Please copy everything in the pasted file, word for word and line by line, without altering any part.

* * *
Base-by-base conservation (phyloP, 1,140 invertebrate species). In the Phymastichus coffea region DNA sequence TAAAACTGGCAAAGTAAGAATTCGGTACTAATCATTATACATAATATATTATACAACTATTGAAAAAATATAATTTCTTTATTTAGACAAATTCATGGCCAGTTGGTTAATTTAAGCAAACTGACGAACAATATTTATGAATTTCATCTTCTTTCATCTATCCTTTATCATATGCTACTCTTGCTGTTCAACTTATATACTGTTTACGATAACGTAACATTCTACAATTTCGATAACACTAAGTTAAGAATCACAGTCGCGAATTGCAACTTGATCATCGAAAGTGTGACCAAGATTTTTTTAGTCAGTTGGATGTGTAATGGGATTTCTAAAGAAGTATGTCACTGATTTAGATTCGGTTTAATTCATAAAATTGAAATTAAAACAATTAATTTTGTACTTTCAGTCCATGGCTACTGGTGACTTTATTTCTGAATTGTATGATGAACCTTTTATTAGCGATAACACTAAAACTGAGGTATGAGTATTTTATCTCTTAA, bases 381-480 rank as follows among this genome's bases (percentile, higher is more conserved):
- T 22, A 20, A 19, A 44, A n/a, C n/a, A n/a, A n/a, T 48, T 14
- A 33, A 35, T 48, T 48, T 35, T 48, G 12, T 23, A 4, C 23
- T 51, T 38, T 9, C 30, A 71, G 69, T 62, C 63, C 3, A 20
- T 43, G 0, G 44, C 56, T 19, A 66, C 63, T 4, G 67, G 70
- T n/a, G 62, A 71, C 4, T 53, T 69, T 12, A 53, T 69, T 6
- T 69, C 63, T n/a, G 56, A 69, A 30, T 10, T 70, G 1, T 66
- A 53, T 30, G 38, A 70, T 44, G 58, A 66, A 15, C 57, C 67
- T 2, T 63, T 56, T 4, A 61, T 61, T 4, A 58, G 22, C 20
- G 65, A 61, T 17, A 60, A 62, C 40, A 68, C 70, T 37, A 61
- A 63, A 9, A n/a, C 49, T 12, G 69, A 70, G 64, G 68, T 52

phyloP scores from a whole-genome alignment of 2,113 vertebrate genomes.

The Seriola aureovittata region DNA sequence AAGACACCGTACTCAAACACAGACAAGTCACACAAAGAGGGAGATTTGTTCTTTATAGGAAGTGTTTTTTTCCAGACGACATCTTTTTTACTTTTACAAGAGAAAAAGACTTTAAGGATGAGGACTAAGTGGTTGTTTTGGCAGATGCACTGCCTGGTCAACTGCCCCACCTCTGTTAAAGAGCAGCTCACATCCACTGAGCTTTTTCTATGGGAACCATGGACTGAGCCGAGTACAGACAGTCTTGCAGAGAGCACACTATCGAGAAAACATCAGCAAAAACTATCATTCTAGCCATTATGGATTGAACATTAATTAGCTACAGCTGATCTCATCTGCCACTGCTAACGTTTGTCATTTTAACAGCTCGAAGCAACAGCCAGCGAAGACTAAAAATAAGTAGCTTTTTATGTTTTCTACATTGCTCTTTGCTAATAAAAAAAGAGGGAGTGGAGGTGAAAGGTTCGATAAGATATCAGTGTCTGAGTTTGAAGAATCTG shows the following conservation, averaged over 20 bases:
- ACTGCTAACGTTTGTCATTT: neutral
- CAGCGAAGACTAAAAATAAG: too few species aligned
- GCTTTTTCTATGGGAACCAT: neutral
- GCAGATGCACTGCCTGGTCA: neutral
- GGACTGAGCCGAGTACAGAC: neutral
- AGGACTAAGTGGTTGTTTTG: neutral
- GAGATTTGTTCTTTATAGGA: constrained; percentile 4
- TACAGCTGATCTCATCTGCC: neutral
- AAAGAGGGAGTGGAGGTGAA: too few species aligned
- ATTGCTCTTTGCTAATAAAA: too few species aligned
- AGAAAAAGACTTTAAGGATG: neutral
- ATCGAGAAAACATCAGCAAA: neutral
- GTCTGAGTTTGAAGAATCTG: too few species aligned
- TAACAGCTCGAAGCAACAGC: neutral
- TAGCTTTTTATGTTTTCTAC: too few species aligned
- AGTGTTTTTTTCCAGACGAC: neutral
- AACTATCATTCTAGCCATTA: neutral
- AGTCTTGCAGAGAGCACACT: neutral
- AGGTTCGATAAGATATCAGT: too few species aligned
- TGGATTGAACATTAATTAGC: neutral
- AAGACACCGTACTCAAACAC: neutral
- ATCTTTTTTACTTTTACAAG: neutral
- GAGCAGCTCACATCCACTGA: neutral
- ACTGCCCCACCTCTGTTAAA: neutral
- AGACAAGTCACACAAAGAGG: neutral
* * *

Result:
Base-by-base conservation (phyloP, 1,140 invertebrate species). In the Phymastichus coffea region DNA sequence TAAAACTGGCAAAGTAAGAATTCGGTACTAATCATTATACATAATATATTATACAACTATTGAAAAAATATAATTTCTTTATTTAGACAAATTCATGGCCAGTTGGTTAATTTAAGCAAACTGACGAACAATATTTATGAATTTCATCTTCTTTCATCTATCCTTTATCATATGCTACTCTTGCTGTTCAACTTATATACTGTTTACGATAACGTAACATTCTACAATTTCGATAACACTAAGTTAAGAATCACAGTCGCGAATTGCAACTTGATCATCGAAAGTGTGACCAAGATTTTTTTAGTCAGTTGGATGTGTAATGGGATTTCTAAAGAAGTATGTCACTGATTTAGATTCGGTTTAATTCATAAAATTGAAATTAAAACAATTAATTTTGTACTTTCAGTCCATGGCTACTGGTGACTTTATTTCTGAATTGTATGATGAACCTTTTATTAGCGATAACACTAAAACTGAGGTATGAGTATTTTATCTCTTAA, bases 381-480 rank as follows among this genome's bases (percentile, higher is more conserved):
- T 22, A 20, A 19, A 44, A n/a, C n/a, A n/a, A n/a, T 48, T 14
- A 33, A 35, T 48, T 48, T 35, T 48, G 12, T 23, A 4, C 23
- T 51, T 38, T 9, C 30, A 71, G 69, T 62, C 63, C 3, A 20
- T 43, G 0, G 44, C 56, T 19, A 66, C 63, T 4, G 67, G 70
- T n/a, G 62, A 71, C 4, T 53, T 69, T 12, A 53, T 69, T 6
- T 69, C 63, T n/a, G 56, A 69, A 30, T 10, T 70, G 1, T 66
- A 53, T 30, G 38, A 70, T 44, G 58, A 66, A 15, C 57, C 67
- T 2, T 63, T 56, T 4, A 61, T 61, T 4, A 58, G 22, C 20
- G 65, A 61, T 17, A 60, A 62, C 40, A 68, C 70, T 37, A 61
- A 63, A 9, A n/a, C 49, T 12, G 69, A 70, G 64, G 68, T 52

phyloP scores from a whole-genome alignment of 2,113 vertebrate genomes.

The Seriola aureovittata region DNA sequence AAGACACCGTACTCAAACACAGACAAGTCACACAAAGAGGGAGATTTGTTCTTTATAGGAAGTGTTTTTTTCCAGACGACATCTTTTTTACTTTTACAAGAGAAAAAGACTTTAAGGATGAGGACTAAGTGGTTGTTTTGGCAGATGCACTGCCTGGTCAACTGCCCCACCTCTGTTAAAGAGCAGCTCACATCCACTGAGCTTTTTCTATGGGAACCATGGACTGAGCCGAGTACAGACAGTCTTGCAGAGAGCACACTATCGAGAAAACATCAGCAAAAACTATCATTCTAGCCATTATGGATTGAACATTAATTAGCTACAGCTGATCTCATCTGCCACTGCTAACGTTTGTCATTTTAACAGCTCGAAGCAACAGCCAGCGAAGACTAAAAATAAGTAGCTTTTTATGTTTTCTACATTGCTCTTTGCTAATAAAAAAAGAGGGAGTGGAGGTGAAAGGTTCGATAAGATATCAGTGTCTGAGTTTGAAGAATCTG shows the following conservation, averaged over 20 bases:
- ACTGCTAACGTTTGTCATTT: neutral
- CAGCGAAGACTAAAAATAAG: too few species aligned
- GCTTTTTCTATGGGAACCAT: neutral
- GCAGATGCACTGCCTGGTCA: neutral
- GGACTGAGCCGAGTACAGAC: neutral
- AGGACTAAGTGGTTGTTTTG: neutral
- GAGATTTGTTCTTTATAGGA: constrained; percentile 4
- TACAGCTGATCTCATCTGCC: neutral
- AAAGAGGGAGTGGAGGTGAA: too few species aligned
- ATTGCTCTTTGCTAATAAAA: too few species aligned
- AGAAAAAGACTTTAAGGATG: neutral
- ATCGAGAAAACATCAGCAAA: neutral
- GTCTGAGTTTGAAGAATCTG: too few species aligned
- TAACAGCTCGAAGCAACAGC: neutral
- TAGCTTTTTATGTTTTCTAC: too few species aligned
- AGTGTTTTTTTCCAGACGAC: neutral
- AACTATCATTCTAGCCATTA: neutral
- AGTCTTGCAGAGAGCACACT: neutral
- AGGTTCGATAAGATATCAGT: too few species aligned
- TGGATTGAACATTAATTAGC: neutral
- AAGACACCGTACTCAAACAC: neutral
- ATCTTTTTTACTTTTACAAG: neutral
- GAGCAGCTCACATCCACTGA: neutral
- ACTGCCCCACCTCTGTTAAA: neutral
- AGACAAGTCACACAAAGAGG: neutral